As an undergraduate student, I first visited Wenlock District hospital in 1978 and continued my postgraduate studies in paediatrics in Kasturba Medical College. Later, I joined as a lecturer and continued to work there as a paediatric specialist and Head of the department and subsequently retired in 2018.
Working at Wenlock and Lady Goschen hospitals gave me unique “Life experiences” which helped me remain ‘Humane’ throughout my career as a teacher. However, these experiences were often mingled with a feeling of desolation seeing the sufferings of children and pregnant mothers who came to the hospital full of hope and returned empty handed. It touched my conscience deeply and I decided to give them a helping hand to alleviate their grievances and pain.
Initial years of struggle made me feel helpless and abandoned. There were no duty days without declaring the death of their child to the unfortunate parents. Facilities available were not conducive to save lives and infrastructure for tertiary care was trivial.
Leading the initiative to improve the infrastructure along with colleagues in the department and philanthropists in the city, I struggled on. Facilities were upgraded with the establishment of a High dependency paediatric unit in Wenlock (1995) and the Neonatal intensive care unit at Lady Goshen hospital (1998). These functional units not only saved the lives of many but also provided evidence-based models to policymakers to improve public health care services for children elsewhere.
With the establishment of the Regional Advanced Paediatric Care Centre at Wenlock hospital funded by Infosys foundation and Government of Karnataka and many others, I was of the opinion that children would get the best of treatment. There was a systemic improvement in the quality of care provided to children in the government hospitals in Mangaluru. But to our dismay many a time’s patients refused treatment and left the hospital with their ailing child, often reaching their homes with a dead baby!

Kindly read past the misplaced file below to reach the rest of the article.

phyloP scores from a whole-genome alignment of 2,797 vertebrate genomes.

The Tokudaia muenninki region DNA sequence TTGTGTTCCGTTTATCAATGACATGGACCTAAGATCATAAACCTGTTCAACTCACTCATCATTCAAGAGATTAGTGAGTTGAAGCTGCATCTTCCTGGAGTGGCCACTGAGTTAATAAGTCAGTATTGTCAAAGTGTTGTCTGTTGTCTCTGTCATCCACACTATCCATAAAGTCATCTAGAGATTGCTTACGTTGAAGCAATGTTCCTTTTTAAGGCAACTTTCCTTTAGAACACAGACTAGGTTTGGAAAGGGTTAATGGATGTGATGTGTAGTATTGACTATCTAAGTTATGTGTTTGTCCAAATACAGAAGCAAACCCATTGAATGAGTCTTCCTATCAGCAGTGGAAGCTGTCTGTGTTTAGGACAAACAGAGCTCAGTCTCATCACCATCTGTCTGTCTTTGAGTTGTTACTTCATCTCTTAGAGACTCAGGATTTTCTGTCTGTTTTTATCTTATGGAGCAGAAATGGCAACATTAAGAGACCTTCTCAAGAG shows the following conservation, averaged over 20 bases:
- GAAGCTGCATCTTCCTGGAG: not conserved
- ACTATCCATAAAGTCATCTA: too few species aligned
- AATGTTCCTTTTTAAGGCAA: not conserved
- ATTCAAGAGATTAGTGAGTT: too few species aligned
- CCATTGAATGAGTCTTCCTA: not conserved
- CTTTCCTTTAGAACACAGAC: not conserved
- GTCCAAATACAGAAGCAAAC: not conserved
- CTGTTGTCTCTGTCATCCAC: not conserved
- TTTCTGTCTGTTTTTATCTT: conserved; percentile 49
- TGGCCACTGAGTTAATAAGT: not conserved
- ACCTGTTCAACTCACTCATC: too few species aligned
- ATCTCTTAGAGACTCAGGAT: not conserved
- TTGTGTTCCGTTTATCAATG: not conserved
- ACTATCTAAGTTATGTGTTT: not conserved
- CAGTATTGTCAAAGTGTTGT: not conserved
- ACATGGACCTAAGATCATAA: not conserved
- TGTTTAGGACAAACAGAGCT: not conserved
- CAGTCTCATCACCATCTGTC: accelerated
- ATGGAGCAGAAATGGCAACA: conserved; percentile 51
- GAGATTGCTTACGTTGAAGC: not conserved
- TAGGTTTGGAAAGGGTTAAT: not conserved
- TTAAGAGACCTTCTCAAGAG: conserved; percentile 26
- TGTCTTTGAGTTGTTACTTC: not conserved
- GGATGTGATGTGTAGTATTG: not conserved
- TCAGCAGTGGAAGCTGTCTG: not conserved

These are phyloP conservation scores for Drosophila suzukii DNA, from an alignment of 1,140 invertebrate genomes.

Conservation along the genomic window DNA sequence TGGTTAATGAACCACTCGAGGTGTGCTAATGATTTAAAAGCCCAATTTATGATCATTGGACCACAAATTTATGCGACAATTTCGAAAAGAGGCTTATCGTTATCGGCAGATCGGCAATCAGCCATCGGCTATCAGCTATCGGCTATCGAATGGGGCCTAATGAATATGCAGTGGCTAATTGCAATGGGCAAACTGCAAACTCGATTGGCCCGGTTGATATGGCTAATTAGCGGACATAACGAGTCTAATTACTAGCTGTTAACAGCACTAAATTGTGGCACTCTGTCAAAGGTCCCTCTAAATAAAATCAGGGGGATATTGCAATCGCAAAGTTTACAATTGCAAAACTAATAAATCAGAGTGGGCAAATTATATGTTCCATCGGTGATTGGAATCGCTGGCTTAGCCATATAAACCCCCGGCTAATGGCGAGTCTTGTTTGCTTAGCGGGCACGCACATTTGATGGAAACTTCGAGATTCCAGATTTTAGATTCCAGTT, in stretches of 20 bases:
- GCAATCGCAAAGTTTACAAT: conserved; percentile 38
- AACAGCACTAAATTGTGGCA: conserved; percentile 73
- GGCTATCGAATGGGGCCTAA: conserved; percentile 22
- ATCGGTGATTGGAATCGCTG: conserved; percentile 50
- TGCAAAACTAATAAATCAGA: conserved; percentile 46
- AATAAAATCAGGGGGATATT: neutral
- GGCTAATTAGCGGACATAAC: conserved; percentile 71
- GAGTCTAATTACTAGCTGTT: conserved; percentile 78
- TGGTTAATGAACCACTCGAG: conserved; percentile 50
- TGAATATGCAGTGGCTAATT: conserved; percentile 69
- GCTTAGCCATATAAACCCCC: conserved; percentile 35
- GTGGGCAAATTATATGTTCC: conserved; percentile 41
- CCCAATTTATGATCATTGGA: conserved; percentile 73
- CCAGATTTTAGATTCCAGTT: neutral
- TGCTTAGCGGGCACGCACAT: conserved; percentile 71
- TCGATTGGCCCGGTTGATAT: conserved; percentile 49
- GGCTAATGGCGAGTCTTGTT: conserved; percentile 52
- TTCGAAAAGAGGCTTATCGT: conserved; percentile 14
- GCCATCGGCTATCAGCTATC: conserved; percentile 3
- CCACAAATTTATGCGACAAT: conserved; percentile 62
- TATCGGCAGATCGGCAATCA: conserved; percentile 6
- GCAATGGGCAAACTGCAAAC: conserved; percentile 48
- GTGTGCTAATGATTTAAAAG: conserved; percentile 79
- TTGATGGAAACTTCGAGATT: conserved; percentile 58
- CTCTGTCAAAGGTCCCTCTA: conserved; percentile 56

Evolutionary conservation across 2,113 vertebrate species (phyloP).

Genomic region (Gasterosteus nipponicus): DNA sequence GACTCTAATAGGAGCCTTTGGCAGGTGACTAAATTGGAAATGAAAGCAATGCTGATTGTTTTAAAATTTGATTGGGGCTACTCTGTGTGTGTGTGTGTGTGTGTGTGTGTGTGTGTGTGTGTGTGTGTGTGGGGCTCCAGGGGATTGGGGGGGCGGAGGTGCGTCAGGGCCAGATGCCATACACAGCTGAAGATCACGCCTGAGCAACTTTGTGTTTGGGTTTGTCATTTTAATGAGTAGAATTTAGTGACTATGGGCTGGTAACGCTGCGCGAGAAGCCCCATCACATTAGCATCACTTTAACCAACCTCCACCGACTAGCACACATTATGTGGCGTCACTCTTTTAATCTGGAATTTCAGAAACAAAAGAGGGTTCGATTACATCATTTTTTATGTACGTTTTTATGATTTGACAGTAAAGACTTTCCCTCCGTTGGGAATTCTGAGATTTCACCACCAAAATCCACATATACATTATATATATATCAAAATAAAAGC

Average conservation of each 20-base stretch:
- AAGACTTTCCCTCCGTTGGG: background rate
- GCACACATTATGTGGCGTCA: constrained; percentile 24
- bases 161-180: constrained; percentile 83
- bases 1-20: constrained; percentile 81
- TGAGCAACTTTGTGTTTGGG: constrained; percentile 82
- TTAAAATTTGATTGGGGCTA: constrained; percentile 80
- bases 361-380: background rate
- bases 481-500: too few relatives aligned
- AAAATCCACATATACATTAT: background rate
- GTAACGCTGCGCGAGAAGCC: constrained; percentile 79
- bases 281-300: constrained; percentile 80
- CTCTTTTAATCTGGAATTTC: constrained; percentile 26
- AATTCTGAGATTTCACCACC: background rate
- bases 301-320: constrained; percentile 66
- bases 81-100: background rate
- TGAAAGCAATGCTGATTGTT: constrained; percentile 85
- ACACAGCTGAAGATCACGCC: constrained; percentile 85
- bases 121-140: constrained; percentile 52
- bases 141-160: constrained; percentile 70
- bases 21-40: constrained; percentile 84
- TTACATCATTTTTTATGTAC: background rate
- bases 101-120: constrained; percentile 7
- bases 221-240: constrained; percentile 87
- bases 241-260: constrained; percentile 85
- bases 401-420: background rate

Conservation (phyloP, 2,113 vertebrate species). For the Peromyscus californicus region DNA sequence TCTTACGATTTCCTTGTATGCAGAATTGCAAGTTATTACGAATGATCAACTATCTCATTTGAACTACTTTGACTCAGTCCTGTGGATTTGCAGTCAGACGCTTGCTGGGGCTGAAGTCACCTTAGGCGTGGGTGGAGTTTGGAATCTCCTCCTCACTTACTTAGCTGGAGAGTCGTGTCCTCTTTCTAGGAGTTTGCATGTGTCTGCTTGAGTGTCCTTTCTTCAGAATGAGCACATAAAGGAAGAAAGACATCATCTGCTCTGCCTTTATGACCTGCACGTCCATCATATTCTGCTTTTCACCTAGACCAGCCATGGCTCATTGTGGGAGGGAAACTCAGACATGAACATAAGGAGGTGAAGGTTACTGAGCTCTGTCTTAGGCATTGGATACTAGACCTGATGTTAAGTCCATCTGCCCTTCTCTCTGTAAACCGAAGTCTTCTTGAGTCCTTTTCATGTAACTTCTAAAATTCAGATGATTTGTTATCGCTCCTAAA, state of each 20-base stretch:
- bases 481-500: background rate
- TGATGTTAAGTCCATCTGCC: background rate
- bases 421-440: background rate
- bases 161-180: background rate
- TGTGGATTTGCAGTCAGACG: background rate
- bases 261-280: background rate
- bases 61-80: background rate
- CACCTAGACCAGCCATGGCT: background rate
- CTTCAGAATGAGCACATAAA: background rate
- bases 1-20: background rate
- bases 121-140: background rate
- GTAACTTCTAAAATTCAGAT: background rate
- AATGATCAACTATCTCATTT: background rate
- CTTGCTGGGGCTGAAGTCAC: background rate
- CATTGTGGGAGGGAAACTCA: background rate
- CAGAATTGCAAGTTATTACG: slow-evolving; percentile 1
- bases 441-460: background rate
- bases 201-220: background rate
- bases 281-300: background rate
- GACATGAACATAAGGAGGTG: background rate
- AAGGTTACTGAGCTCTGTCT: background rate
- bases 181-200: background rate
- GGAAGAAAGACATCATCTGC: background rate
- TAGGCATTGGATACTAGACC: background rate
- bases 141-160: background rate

Analysis of the situation responsible made us realise that there were reasons for such early discharges. Incidental expenditure such as transportation cost, daily needs of the parents (and relatives) such as food and loss of earnings of the day did amount to large sums leaving them at the mercy of unscrupulous money lenders in the community. Hospital admission of the sick child had worsened their financial status forcing the unfortunate parents to take decisions to stop treatment much against their wishes making them carry a big burden of guilt throughout their life!
The Balasanjivini program started in March 2011 by the department of women and child development came as a ‘Life Line’ for such families. A unique feature of this program was that all the incidental expenditures were met and the compliance for treatment improved. Unfortunately, this program was stopped in April 2016.
Despite Balasanjivini program (and), the supply of free anticancer drugs by the government and free investigations by Kasturba Medical College, utilization of cancer treatment services at Government Wenlock hospital was unsatisfactory. Long hospital stay, frequent visits to the hospital, family maintenance expenditure resulted in debts and sale of even small personal (accumulated) wealth they owned.
Need of an NGO to provide psychological support to the entire family and meet their urgent financial needs was realised. Centre for Development, studies and Education took the initiative and started Care Child Cancer (CCC). In this program, a holistic approach was adopted by providing not only financial but also counselling and emotional support to the entire family, besides regular follow-up. This resulted in significant turnaround by parents of cancer children and treatment compliance improved, survival of cancer children reached around 70%. A small gesture by CCC was the key to the survival of many cancer affected children.
A small help from the civil society towards humanising treatment in Government hospitals will help save not only children but also many young patients who are dying for want of ‘timely’ care in spite of all facilities is the learning that emerges from this experience.
Dr. B. Shantharam Baliga,
Mangaluru – India